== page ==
FREDERICTON (GNB) – The eighth annual Ring a Bell campaign takes place Dec. 3-7.

“Promoting positive mental health for our children and youth is a priority for our government,” said Education and Early Childhood Development Minister Dominic Cardy. “Awareness programs such as this one help destigmatize mental illness. I encourage everyone to take a moment on Dec. 7 and ring a bell in support of the mental health of our young people.”

The goal of the campaign is to raise awareness and inspire youth, their families and communities to take positive actions in support of youth mental health.

The campaign is co-ordinated jointly by Dots NB / Partners for Youth Inc., the Department of Education and Early Childhood Development and Bell Aliant.

Mental health lesson plans will be used in classrooms across the province as part of the campaign. This awareness effort will culminate as students in kindergarten through Grade 8 provincewide are invited to show their support by ringing bells for one minute. Ringing the bell is meant to draw attention to the importance of ensuring the mental health needs of children are met and their voices are heard. This year’s main event is being held at MacDonald Consolidated School. A reading of Sheree Fitch’s book Everybody’s Different on Everybody Street will also take place.

“Bell Let’s Talk is pleased to once again be part of this campaign for increased awareness of mental health among children and youth,” said Glen LeBlanc, vice-chair Atlantic at Bell Canada. “We applaud Partners for Youth and the Department of Education and Early Childhood Development for their leadership in bringing the Ring A Bell campaign to schools around the province, and are proud to support the engagement of students, parents and teachers in growing this important conversation about mental health.”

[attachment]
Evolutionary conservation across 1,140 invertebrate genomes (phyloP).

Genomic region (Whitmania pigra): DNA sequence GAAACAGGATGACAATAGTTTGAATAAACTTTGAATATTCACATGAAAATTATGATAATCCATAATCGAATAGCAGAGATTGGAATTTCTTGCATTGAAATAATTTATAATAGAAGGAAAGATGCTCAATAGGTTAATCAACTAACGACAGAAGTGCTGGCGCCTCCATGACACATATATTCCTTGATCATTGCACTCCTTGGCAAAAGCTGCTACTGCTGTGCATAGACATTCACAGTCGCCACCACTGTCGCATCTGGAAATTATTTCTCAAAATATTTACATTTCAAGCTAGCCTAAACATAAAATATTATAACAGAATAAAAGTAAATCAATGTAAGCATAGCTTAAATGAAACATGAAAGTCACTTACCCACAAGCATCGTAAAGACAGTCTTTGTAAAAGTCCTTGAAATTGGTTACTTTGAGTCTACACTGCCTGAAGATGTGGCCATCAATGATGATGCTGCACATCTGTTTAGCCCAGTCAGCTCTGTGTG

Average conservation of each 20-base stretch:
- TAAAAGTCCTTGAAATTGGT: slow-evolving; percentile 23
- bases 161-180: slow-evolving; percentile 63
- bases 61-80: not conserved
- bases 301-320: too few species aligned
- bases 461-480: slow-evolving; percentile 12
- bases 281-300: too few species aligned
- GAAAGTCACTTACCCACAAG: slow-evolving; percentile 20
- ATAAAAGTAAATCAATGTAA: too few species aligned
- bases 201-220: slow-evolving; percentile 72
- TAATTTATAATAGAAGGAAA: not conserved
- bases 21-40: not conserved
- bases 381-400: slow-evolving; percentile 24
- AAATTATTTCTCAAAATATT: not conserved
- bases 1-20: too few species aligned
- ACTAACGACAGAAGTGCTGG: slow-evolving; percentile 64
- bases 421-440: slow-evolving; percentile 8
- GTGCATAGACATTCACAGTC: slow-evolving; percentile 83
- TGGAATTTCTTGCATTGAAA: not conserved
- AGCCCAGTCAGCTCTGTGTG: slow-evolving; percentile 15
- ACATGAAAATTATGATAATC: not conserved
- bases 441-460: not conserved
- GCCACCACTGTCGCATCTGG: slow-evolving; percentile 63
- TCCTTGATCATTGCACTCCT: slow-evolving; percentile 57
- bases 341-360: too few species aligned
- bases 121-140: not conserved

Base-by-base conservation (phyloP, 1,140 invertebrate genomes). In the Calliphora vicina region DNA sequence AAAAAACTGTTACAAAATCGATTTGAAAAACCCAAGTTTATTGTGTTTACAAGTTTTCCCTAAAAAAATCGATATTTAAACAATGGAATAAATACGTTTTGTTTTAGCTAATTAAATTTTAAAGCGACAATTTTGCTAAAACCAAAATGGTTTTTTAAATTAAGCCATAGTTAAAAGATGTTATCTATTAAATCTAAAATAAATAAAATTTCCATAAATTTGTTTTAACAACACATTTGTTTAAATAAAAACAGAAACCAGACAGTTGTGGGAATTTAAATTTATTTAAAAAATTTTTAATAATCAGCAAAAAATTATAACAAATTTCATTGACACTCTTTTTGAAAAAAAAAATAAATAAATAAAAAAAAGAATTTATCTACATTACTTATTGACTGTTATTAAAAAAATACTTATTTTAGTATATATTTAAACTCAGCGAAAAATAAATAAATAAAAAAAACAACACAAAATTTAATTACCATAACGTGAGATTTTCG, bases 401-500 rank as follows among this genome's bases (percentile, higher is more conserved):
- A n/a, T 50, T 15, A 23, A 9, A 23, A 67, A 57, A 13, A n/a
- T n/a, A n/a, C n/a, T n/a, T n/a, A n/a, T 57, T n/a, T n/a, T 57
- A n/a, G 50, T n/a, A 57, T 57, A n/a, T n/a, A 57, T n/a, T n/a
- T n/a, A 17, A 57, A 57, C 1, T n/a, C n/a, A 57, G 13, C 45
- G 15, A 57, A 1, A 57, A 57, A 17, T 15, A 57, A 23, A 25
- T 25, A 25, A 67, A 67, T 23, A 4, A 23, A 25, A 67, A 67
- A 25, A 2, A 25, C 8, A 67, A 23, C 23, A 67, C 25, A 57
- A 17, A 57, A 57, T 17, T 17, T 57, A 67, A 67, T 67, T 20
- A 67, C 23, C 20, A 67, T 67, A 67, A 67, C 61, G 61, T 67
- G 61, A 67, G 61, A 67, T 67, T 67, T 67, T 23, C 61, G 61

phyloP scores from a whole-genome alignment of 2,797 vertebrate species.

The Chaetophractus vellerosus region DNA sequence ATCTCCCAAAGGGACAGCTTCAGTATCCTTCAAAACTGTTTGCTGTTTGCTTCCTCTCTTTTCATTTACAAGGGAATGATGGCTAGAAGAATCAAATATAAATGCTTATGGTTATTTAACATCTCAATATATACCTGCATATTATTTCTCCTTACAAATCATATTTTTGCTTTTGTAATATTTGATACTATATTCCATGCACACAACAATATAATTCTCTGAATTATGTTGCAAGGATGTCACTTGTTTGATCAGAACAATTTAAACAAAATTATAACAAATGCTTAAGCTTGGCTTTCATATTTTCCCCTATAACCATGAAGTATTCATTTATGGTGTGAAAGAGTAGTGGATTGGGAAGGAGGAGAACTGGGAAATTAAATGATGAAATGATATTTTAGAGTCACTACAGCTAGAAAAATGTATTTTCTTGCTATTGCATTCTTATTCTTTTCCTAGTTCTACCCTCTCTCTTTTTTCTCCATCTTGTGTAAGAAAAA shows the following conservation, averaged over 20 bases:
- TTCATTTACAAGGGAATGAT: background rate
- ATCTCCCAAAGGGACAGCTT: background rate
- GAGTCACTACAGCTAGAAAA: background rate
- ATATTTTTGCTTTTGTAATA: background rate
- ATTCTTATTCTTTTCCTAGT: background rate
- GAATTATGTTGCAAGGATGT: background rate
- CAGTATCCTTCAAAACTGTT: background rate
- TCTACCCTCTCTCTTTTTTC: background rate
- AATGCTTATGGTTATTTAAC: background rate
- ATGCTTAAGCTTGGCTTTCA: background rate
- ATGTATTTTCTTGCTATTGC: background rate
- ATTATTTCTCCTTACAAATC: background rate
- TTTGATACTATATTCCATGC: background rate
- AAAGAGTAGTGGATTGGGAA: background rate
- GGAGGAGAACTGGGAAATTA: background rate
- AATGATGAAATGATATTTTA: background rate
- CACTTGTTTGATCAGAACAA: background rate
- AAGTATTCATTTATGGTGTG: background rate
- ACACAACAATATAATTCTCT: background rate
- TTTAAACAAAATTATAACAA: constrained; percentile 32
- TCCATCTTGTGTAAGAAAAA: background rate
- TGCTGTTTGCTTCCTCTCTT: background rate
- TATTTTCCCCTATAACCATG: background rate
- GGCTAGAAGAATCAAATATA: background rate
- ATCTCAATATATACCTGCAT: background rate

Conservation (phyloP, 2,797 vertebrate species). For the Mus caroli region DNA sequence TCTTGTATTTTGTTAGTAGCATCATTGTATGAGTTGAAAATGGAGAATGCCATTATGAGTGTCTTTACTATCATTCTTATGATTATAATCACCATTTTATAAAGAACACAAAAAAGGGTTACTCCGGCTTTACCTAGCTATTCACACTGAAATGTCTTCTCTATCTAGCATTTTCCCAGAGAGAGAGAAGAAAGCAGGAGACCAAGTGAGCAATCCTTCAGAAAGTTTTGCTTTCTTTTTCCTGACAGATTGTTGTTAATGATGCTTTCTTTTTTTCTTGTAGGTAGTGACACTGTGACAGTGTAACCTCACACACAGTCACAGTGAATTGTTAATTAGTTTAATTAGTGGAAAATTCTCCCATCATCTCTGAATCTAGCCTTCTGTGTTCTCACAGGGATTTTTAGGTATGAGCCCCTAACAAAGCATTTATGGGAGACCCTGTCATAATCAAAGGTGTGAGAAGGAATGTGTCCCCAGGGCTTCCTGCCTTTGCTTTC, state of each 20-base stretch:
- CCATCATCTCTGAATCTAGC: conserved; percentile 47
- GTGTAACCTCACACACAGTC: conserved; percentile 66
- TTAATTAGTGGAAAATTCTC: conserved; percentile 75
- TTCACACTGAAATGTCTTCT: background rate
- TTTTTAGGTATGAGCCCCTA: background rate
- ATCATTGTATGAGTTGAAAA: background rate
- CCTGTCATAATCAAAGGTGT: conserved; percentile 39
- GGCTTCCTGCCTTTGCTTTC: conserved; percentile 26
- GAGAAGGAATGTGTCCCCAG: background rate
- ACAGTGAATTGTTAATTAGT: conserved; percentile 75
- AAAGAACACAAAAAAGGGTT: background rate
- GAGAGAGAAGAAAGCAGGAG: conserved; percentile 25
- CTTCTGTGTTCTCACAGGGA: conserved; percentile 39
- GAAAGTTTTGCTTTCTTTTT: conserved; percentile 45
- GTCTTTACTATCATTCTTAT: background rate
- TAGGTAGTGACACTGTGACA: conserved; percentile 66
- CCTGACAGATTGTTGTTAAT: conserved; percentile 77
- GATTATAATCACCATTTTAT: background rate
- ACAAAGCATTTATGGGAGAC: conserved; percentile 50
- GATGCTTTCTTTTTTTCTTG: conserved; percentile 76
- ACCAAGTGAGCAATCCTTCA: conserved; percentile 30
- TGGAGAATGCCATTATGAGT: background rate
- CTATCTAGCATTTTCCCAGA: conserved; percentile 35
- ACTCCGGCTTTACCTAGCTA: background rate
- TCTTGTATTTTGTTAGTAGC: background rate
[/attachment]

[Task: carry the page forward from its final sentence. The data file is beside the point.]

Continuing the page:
“Opportunities to come together as a community to openly talk about mental health are so important,” said Cindy Miles, interim CEO of Partners for Youth Inc. “We are pleased with the support from the Department of Education and Early Childhood Development and Bell Aliant’s ongoing commitment to this campaign. As a province, we have made progress in providing mental health services for our youth, but there is still much more work that needs to be done in order to ensure that every young person and their family in this province know they are not alone and that the services they need are available and accessible.”

In September of 2017, the government expanded the Integrated Service Delivery model in order to provide mental health, addiction, intervention and social services to children and youth in schools across the province. Offered at the community level, it ties together services from the departments of Education and Early Childhood Development, Social Development, Health, Public Safety, Justice and the Office of the Attorney General. Children and youth may access the program through their school or another community service.

Improving mental health services for children and youth is a component of the government’s 10-year education plans, strategies for crime reduction and harm prevention, and the Mental Health Action Plan. Supporting people with mental health challenges is also one of the seven priority areas of the New Brunswick Family Plan framework.